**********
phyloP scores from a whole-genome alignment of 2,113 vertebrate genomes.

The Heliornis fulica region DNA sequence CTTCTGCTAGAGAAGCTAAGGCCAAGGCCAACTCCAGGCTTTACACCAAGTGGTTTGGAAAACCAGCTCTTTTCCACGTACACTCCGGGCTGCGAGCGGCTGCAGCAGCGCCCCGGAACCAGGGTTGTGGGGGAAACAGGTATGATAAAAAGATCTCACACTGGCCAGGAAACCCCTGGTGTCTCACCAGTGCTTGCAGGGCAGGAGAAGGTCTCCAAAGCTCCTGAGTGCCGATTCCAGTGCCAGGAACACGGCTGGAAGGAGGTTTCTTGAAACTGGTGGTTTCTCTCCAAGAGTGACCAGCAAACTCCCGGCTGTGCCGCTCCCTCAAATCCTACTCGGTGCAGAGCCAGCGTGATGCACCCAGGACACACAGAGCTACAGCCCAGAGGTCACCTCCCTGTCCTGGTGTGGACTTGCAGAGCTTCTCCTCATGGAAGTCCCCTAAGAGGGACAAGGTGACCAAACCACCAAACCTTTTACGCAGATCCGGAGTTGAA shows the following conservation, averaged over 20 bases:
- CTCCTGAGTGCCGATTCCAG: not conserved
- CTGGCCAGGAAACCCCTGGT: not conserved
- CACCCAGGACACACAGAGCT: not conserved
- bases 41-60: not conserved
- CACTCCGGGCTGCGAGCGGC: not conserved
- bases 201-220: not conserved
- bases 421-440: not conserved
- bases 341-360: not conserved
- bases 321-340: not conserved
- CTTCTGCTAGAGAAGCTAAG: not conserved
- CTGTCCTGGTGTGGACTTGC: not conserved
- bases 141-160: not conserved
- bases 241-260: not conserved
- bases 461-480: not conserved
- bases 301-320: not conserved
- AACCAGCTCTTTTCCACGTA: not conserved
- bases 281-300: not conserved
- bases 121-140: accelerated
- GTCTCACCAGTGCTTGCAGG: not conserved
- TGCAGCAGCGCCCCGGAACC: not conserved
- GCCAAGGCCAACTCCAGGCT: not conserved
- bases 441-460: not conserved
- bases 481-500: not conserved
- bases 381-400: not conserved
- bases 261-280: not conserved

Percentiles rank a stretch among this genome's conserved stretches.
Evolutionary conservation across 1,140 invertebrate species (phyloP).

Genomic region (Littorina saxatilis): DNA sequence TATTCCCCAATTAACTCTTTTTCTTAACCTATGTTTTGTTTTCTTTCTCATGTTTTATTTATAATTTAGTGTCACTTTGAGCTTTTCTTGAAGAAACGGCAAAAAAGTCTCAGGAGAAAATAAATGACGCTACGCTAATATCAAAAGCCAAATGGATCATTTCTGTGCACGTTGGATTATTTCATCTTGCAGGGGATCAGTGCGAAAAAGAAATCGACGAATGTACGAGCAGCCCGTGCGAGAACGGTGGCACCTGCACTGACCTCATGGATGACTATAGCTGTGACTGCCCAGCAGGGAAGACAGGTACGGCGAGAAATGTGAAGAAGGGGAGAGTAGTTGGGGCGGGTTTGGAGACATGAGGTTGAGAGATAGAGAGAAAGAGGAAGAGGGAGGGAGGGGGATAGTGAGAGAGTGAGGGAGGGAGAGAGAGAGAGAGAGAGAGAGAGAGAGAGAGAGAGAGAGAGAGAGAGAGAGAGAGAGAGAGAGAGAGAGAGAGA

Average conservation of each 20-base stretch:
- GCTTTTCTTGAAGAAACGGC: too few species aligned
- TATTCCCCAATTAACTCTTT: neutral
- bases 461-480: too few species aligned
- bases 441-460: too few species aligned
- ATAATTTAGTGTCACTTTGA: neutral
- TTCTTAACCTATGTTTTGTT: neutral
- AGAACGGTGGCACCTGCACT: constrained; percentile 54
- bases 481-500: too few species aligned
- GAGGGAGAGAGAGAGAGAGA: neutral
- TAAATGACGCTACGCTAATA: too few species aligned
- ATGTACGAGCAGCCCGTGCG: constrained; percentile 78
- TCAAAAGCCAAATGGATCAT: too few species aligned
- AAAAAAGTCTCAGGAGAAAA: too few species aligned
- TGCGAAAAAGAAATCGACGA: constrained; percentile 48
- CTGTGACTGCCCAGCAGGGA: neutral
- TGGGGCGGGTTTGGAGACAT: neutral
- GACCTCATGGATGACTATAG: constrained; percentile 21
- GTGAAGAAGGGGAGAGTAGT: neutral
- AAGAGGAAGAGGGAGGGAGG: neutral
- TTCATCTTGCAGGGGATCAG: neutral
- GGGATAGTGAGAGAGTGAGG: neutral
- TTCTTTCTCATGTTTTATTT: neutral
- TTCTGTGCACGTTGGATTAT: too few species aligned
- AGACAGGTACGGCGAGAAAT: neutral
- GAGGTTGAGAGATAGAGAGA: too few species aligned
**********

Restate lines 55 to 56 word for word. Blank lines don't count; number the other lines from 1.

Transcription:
- AGACAGGTACGGCGAGAAAT: neutral
- GAGGTTGAGAGATAGAGAGA: too few species aligned